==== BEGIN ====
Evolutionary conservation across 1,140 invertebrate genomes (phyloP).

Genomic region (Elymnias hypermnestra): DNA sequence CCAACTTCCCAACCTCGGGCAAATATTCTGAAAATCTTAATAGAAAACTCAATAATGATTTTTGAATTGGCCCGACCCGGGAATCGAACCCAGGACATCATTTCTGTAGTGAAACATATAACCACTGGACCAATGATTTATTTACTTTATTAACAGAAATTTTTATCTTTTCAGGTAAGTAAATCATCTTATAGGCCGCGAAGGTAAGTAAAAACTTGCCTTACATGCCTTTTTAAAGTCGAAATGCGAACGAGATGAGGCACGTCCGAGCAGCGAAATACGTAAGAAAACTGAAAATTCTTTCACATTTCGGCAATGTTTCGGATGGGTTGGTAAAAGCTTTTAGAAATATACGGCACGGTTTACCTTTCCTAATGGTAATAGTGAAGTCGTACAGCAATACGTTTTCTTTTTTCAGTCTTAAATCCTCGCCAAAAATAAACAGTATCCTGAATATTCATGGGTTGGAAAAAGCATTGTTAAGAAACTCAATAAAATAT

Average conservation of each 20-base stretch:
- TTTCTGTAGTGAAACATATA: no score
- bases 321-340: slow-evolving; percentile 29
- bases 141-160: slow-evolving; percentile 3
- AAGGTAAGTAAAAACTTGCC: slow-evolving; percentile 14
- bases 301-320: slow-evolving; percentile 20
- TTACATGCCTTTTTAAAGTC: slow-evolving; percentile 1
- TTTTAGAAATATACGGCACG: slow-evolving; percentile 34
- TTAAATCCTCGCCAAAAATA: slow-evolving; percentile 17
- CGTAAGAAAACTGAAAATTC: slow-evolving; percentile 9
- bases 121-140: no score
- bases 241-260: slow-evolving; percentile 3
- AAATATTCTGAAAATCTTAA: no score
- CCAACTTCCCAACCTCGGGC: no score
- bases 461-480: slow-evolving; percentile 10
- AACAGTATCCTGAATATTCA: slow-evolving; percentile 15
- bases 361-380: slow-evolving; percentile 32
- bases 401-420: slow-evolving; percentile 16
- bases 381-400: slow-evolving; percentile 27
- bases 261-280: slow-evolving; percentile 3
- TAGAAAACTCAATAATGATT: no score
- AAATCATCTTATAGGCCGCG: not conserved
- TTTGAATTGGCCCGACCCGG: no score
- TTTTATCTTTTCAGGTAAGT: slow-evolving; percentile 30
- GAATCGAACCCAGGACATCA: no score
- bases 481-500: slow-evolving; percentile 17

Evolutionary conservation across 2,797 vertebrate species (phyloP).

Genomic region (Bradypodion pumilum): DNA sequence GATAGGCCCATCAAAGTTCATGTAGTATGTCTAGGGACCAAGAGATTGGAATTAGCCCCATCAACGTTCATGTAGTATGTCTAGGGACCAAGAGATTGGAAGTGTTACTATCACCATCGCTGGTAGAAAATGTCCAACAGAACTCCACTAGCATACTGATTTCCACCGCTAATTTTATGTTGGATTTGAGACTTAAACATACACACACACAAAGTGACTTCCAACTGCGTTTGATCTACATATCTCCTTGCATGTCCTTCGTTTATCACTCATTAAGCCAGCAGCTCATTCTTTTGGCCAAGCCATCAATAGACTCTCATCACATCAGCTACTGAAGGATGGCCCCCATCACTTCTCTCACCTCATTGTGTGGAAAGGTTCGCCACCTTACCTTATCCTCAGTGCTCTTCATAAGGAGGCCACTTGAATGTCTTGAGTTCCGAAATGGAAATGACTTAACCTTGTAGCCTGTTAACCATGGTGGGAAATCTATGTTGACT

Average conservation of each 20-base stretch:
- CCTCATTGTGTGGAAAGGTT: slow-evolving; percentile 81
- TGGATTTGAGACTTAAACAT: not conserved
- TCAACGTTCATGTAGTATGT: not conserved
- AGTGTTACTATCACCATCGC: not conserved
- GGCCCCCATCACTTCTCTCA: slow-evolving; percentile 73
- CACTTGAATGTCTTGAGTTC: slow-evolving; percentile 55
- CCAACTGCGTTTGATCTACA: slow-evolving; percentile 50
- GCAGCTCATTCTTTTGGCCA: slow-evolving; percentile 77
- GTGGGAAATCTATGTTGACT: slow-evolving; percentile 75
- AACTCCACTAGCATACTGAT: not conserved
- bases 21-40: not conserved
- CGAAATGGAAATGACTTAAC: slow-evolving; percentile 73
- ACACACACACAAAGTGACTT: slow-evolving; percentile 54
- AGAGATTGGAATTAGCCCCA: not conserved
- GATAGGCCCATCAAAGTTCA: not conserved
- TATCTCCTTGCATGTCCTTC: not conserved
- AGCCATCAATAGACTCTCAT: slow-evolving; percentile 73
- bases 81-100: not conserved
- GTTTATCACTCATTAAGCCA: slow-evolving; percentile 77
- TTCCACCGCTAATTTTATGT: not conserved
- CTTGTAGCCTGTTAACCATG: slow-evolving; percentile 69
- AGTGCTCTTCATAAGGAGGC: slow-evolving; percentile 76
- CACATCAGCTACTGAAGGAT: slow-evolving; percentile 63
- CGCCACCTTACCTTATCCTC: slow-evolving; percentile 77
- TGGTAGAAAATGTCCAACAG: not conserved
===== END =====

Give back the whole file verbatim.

Evolutionary conservation across 1,140 invertebrate genomes (phyloP).

Genomic region (Elymnias hypermnestra): DNA sequence CCAACTTCCCAACCTCGGGCAAATATTCTGAAAATCTTAATAGAAAACTCAATAATGATTTTTGAATTGGCCCGACCCGGGAATCGAACCCAGGACATCATTTCTGTAGTGAAACATATAACCACTGGACCAATGATTTATTTACTTTATTAACAGAAATTTTTATCTTTTCAGGTAAGTAAATCATCTTATAGGCCGCGAAGGTAAGTAAAAACTTGCCTTACATGCCTTTTTAAAGTCGAAATGCGAACGAGATGAGGCACGTCCGAGCAGCGAAATACGTAAGAAAACTGAAAATTCTTTCACATTTCGGCAATGTTTCGGATGGGTTGGTAAAAGCTTTTAGAAATATACGGCACGGTTTACCTTTCCTAATGGTAATAGTGAAGTCGTACAGCAATACGTTTTCTTTTTTCAGTCTTAAATCCTCGCCAAAAATAAACAGTATCCTGAATATTCATGGGTTGGAAAAAGCATTGTTAAGAAACTCAATAAAATAT

Average conservation of each 20-base stretch:
- TTTCTGTAGTGAAACATATA: no score
- bases 321-340: slow-evolving; percentile 29
- bases 141-160: slow-evolving; percentile 3
- AAGGTAAGTAAAAACTTGCC: slow-evolving; percentile 14
- bases 301-320: slow-evolving; percentile 20
- TTACATGCCTTTTTAAAGTC: slow-evolving; percentile 1
- TTTTAGAAATATACGGCACG: slow-evolving; percentile 34
- TTAAATCCTCGCCAAAAATA: slow-evolving; percentile 17
- CGTAAGAAAACTGAAAATTC: slow-evolving; percentile 9
- bases 121-140: no score
- bases 241-260: slow-evolving; percentile 3
- AAATATTCTGAAAATCTTAA: no score
- CCAACTTCCCAACCTCGGGC: no score
- bases 461-480: slow-evolving; percentile 10
- AACAGTATCCTGAATATTCA: slow-evolving; percentile 15
- bases 361-380: slow-evolving; percentile 32
- bases 401-420: slow-evolving; percentile 16
- bases 381-400: slow-evolving; percentile 27
- bases 261-280: slow-evolving; percentile 3
- TAGAAAACTCAATAATGATT: no score
- AAATCATCTTATAGGCCGCG: not conserved
- TTTGAATTGGCCCGACCCGG: no score
- TTTTATCTTTTCAGGTAAGT: slow-evolving; percentile 30
- GAATCGAACCCAGGACATCA: no score
- bases 481-500: slow-evolving; percentile 17

Evolutionary conservation across 2,797 vertebrate species (phyloP).

Genomic region (Bradypodion pumilum): DNA sequence GATAGGCCCATCAAAGTTCATGTAGTATGTCTAGGGACCAAGAGATTGGAATTAGCCCCATCAACGTTCATGTAGTATGTCTAGGGACCAAGAGATTGGAAGTGTTACTATCACCATCGCTGGTAGAAAATGTCCAACAGAACTCCACTAGCATACTGATTTCCACCGCTAATTTTATGTTGGATTTGAGACTTAAACATACACACACACAAAGTGACTTCCAACTGCGTTTGATCTACATATCTCCTTGCATGTCCTTCGTTTATCACTCATTAAGCCAGCAGCTCATTCTTTTGGCCAAGCCATCAATAGACTCTCATCACATCAGCTACTGAAGGATGGCCCCCATCACTTCTCTCACCTCATTGTGTGGAAAGGTTCGCCACCTTACCTTATCCTCAGTGCTCTTCATAAGGAGGCCACTTGAATGTCTTGAGTTCCGAAATGGAAATGACTTAACCTTGTAGCCTGTTAACCATGGTGGGAAATCTATGTTGACT

Average conservation of each 20-base stretch:
- CCTCATTGTGTGGAAAGGTT: slow-evolving; percentile 81
- TGGATTTGAGACTTAAACAT: not conserved
- TCAACGTTCATGTAGTATGT: not conserved
- AGTGTTACTATCACCATCGC: not conserved
- GGCCCCCATCACTTCTCTCA: slow-evolving; percentile 73
- CACTTGAATGTCTTGAGTTC: slow-evolving; percentile 55
- CCAACTGCGTTTGATCTACA: slow-evolving; percentile 50
- GCAGCTCATTCTTTTGGCCA: slow-evolving; percentile 77
- GTGGGAAATCTATGTTGACT: slow-evolving; percentile 75
- AACTCCACTAGCATACTGAT: not conserved
- bases 21-40: not conserved
- CGAAATGGAAATGACTTAAC: slow-evolving; percentile 73
- ACACACACACAAAGTGACTT: slow-evolving; percentile 54
- AGAGATTGGAATTAGCCCCA: not conserved
- GATAGGCCCATCAAAGTTCA: not conserved
- TATCTCCTTGCATGTCCTTC: not conserved
- AGCCATCAATAGACTCTCAT: slow-evolving; percentile 73
- bases 81-100: not conserved
- GTTTATCACTCATTAAGCCA: slow-evolving; percentile 77
- TTCCACCGCTAATTTTATGT: not conserved
- CTTGTAGCCTGTTAACCATG: slow-evolving; percentile 69
- AGTGCTCTTCATAAGGAGGC: slow-evolving; percentile 76
- CACATCAGCTACTGAAGGAT: slow-evolving; percentile 63
- CGCCACCTTACCTTATCCTC: slow-evolving; percentile 77
- TGGTAGAAAATGTCCAACAG: not conserved